In the most current issue of School Library Journal, YA author Shannon Hale writes a great essay on how she lost and regained a love of reading.  Her journey from avid reader to disenchanted skeptic and back to a book-lover provides some thought-provoking ideas for all of us involved with kids & young adults and books; it may even mirror some of our own experiences exactly.  I was particularly struck by her discovery of YA: “Apparently there was this new genre out there, Young Adult literature, that I had never explored. Curious about where my book seemed to fit in, I went to the YARead More →

Jack Heath’s debut novel, The Lab, is non-stop action.  Secret Agent Six of Hearts is a sixteen year old super human who works for The Deck, a vigilante agency that strives to uphold The Code in a corrupt world run by the mysterious company ChaoSonic.  Six uses his super human skill, intellect, and training to succeed in mission after mission, never having to kill an enemy and always escaping precarious danger with stunts, tricks and skill that no one else can match. The name of the game of this book is action – the plot is thin, the dialogue is sparse, and the character developmentRead More →

Kenny Sykes is a pretty unremarkable kid – he’s got a couple of friends, an older sister about to be married, a younger brother he babysits, good parents, and an average suburban life.  During the quiet summer mornings he finds a calling – to save the crickets and other creatures that fall into his backyard pool – thus Cricket Man is created.  What stumps Kenny, though, is that once he takes a bug, tired from struggling against drowning, out of the water, sometimes they jump right back in again. Cricket Man gives Kenny hidden powers – of observation, of courage (he says and does thingsRead More →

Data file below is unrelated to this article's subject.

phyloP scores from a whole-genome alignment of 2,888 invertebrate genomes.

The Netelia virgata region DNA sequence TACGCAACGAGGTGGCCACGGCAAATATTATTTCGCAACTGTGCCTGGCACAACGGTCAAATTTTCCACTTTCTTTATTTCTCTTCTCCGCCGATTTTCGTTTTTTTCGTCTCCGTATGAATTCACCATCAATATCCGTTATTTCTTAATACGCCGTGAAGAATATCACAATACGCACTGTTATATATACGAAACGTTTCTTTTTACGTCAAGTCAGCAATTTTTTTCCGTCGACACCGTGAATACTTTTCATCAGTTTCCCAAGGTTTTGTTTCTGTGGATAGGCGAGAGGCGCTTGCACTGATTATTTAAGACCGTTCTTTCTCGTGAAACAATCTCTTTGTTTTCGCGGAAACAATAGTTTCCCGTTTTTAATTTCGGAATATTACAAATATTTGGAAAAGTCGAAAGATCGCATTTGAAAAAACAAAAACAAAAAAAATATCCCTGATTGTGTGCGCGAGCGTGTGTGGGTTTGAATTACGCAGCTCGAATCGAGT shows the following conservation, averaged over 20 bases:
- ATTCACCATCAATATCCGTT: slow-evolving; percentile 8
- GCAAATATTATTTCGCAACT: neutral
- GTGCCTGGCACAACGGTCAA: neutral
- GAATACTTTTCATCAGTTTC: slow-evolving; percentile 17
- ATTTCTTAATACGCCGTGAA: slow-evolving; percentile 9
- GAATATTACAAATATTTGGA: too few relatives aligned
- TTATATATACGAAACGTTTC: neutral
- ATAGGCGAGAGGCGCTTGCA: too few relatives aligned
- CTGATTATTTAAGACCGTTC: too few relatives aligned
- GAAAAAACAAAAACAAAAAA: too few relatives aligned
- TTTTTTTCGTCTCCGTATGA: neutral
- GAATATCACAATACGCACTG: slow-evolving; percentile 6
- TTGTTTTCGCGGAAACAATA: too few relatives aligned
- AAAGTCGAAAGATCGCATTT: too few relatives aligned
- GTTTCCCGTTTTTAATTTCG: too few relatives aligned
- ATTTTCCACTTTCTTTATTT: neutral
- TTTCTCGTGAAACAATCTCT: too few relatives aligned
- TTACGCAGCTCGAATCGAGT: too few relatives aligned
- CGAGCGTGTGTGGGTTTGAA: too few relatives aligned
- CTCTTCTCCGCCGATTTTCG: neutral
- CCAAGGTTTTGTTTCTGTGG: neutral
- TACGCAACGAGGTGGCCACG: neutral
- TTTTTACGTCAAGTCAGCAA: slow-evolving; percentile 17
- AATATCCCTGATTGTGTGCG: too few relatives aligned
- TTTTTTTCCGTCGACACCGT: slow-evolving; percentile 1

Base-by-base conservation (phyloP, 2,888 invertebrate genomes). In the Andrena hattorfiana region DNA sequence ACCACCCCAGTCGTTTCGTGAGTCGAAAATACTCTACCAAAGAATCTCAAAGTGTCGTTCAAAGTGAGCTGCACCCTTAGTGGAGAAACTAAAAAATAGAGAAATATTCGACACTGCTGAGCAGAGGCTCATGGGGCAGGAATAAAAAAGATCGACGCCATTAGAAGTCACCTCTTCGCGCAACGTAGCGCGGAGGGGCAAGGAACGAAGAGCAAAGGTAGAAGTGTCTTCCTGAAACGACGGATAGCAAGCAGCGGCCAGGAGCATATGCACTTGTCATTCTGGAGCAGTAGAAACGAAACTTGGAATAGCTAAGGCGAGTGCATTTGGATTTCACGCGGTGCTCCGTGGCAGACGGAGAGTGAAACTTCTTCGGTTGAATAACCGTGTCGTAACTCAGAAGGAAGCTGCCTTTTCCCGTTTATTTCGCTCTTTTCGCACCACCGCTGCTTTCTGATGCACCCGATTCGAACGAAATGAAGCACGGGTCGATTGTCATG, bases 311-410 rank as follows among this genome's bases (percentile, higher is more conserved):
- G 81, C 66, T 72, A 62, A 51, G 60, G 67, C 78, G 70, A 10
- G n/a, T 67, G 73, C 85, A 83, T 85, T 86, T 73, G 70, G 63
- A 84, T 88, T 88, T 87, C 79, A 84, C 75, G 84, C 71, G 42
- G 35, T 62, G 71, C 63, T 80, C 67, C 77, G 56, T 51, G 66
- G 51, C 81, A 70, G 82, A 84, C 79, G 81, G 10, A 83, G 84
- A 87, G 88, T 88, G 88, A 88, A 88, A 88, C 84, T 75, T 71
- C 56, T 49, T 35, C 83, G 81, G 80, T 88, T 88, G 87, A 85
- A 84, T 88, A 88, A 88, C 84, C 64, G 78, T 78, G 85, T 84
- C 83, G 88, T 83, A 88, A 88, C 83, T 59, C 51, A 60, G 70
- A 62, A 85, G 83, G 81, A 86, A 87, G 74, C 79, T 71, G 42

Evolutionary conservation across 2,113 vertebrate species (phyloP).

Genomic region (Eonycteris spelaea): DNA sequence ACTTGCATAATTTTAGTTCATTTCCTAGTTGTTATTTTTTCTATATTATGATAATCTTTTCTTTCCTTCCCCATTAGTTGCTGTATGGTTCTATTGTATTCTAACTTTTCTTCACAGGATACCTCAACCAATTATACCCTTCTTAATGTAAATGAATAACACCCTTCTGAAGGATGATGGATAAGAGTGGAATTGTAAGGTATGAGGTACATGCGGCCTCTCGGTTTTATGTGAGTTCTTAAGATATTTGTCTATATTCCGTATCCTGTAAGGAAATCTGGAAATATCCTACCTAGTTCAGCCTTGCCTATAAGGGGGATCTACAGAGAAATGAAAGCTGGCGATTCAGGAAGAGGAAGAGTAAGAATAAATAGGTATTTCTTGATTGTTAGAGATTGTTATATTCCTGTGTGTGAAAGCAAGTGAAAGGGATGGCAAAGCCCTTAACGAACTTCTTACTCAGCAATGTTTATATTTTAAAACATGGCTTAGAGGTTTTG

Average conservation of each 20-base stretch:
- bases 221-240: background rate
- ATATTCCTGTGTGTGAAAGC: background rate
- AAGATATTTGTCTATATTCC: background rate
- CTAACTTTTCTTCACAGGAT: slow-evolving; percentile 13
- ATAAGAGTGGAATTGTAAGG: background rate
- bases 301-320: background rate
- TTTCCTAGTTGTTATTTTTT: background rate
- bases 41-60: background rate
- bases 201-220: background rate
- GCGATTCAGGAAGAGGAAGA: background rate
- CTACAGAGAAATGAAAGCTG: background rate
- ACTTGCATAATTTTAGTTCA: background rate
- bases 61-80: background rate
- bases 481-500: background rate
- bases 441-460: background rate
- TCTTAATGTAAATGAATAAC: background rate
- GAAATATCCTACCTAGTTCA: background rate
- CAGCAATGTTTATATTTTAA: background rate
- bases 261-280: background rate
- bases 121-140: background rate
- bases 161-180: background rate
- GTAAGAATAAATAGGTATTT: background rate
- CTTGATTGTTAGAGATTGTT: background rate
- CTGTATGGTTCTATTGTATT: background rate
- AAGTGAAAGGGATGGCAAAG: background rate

John Green amazes me with each new book – the way he captures the humor, insecurities, friendships, and emotions of his characters  is so enjoyable I find myself laughing and aching for them with every turn of the page. Paper Towns, Green’s latest trip back to high school, is smart, witty, and sharply human.  Q has loved Margo Roth Spiegelman from afar for years. Never one of the more popular kids, he’s made his way through school with some steady friendships and subdued existence.  But one night, Margo chooses him to help her carry out her greatest series of pranks yet and Q can’t believeRead More →

Dark Dude, the first YA novel by the Pulitzer Prize–winning author of The Mambo Kings Play Songs of Love, Oscar Hijuelos. He comments this is the book he wished he’d have read as a teen, and the care and depth of his storytelling fills the novel with truths that we, as adults, can look back on adolescence and wish we’d realized. The “dark dude” is Rico, a light-skinned Cuban American kid living in New York City in the late ’60’s/early ’70’s.  His skin color effectively isolates him from the various ethnic groups in his Harlem neighborhood. The city is closing in on him, school’s a drag, his best friend, Jimmy, is becoming a junkie,Read More →

Any readers who enjoyed the first two books will certainly want to pick up The Indigo King and follow the continuing adventures of John, Jack, Charles and others.  Like the previous books, Owens has brought in true historical events and philosophies related to the main characters and intertwined them with the plot. The Indigo King contains a separate adventure, but with lots of references to the first two.  Therefore, even though it can be read by itself, it is less confusing and more fulfilling to read the first two books in the series before reading the third.  The storyline is exciting, once it gets started. Read More →